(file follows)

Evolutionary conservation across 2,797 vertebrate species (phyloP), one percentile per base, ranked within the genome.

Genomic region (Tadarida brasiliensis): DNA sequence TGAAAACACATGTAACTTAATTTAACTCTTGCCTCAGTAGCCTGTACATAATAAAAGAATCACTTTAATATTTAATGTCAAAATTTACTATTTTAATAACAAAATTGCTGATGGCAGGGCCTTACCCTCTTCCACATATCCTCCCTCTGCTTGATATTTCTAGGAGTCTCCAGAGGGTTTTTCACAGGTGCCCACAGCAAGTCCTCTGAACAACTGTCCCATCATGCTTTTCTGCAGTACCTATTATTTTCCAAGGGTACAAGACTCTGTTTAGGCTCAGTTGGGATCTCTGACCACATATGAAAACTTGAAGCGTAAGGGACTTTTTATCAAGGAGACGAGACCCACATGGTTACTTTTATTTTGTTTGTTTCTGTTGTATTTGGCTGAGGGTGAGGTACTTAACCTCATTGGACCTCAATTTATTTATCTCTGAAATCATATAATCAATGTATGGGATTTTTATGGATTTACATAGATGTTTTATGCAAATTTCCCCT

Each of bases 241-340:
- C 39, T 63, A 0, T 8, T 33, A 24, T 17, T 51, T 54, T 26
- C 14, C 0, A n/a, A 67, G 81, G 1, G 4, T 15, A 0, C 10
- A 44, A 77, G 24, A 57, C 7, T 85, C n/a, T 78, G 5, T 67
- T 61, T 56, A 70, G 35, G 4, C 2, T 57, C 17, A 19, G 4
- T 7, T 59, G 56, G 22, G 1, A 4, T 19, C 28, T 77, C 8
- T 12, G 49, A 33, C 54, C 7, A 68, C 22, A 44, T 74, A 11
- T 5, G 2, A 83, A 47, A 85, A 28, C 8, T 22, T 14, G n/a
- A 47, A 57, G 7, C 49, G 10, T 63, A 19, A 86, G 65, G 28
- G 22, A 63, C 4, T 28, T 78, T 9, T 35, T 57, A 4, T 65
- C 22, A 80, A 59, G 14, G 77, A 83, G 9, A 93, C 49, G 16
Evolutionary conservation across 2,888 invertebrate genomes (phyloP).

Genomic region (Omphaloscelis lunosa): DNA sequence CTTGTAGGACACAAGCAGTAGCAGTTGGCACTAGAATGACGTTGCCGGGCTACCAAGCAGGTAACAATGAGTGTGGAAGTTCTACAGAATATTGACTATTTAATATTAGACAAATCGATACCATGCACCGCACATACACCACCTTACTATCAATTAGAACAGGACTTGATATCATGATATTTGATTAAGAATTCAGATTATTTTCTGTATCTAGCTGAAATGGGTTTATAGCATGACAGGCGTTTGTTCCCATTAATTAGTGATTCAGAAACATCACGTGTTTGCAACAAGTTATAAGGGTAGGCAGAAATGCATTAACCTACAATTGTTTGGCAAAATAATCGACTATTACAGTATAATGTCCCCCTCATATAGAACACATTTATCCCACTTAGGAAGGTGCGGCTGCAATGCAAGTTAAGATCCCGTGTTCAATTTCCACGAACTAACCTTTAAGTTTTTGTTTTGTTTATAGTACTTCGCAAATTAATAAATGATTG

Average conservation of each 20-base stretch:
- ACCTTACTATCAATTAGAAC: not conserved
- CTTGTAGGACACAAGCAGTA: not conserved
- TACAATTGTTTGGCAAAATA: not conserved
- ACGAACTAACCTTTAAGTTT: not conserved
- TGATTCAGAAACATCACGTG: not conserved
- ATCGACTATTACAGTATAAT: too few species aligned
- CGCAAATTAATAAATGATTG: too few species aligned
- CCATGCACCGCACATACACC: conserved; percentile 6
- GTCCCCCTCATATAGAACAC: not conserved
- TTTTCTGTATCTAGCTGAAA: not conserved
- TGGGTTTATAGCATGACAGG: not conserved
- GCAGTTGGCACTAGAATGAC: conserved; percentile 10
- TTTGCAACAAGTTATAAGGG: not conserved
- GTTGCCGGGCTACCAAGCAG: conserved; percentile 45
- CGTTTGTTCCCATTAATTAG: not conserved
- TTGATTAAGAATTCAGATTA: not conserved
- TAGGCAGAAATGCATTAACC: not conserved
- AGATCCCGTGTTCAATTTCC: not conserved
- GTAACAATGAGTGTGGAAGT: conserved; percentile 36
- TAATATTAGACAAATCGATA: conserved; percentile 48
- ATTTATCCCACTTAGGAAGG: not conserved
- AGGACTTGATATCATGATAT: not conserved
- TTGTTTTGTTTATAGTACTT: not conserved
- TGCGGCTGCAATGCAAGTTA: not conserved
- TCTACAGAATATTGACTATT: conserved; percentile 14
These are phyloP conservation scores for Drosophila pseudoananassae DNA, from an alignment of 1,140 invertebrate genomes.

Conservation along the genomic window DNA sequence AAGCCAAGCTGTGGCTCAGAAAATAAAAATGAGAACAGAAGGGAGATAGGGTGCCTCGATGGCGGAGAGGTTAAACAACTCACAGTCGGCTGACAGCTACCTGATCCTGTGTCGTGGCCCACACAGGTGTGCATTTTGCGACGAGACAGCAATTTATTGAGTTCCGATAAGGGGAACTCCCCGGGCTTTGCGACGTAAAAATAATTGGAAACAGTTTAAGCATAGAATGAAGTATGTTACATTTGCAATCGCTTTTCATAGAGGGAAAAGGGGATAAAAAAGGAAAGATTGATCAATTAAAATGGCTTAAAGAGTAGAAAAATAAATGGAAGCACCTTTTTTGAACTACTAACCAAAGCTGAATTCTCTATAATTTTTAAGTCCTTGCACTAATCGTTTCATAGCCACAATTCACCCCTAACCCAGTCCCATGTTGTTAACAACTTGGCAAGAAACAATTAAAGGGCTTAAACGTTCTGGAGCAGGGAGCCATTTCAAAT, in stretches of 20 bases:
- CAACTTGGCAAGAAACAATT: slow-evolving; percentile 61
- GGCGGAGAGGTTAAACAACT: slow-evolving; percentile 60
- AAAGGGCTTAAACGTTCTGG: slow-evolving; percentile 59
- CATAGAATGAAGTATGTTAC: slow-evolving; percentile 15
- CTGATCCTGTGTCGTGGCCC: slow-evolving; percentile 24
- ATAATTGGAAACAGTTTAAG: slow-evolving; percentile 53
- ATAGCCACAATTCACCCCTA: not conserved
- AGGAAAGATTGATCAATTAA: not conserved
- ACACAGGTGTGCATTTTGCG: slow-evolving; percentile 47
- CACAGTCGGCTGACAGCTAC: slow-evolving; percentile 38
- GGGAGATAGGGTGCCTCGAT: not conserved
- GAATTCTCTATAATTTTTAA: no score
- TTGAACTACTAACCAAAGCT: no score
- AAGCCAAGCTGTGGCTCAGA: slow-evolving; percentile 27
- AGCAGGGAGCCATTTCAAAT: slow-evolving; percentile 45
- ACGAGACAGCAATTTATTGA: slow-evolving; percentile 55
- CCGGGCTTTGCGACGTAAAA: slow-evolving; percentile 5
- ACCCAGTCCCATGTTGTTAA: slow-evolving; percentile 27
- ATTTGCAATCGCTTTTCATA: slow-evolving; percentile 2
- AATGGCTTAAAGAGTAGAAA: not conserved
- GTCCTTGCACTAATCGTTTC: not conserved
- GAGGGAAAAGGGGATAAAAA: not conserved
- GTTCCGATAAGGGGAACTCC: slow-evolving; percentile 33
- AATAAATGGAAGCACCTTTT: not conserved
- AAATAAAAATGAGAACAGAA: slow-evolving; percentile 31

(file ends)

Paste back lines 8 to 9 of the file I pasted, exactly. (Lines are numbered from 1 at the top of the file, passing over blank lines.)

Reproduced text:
- T 7, T 59, G 56, G 22, G 1, A 4, T 19, C 28, T 77, C 8
- T 12, G 49, A 33, C 54, C 7, A 68, C 22, A 44, T 74, A 11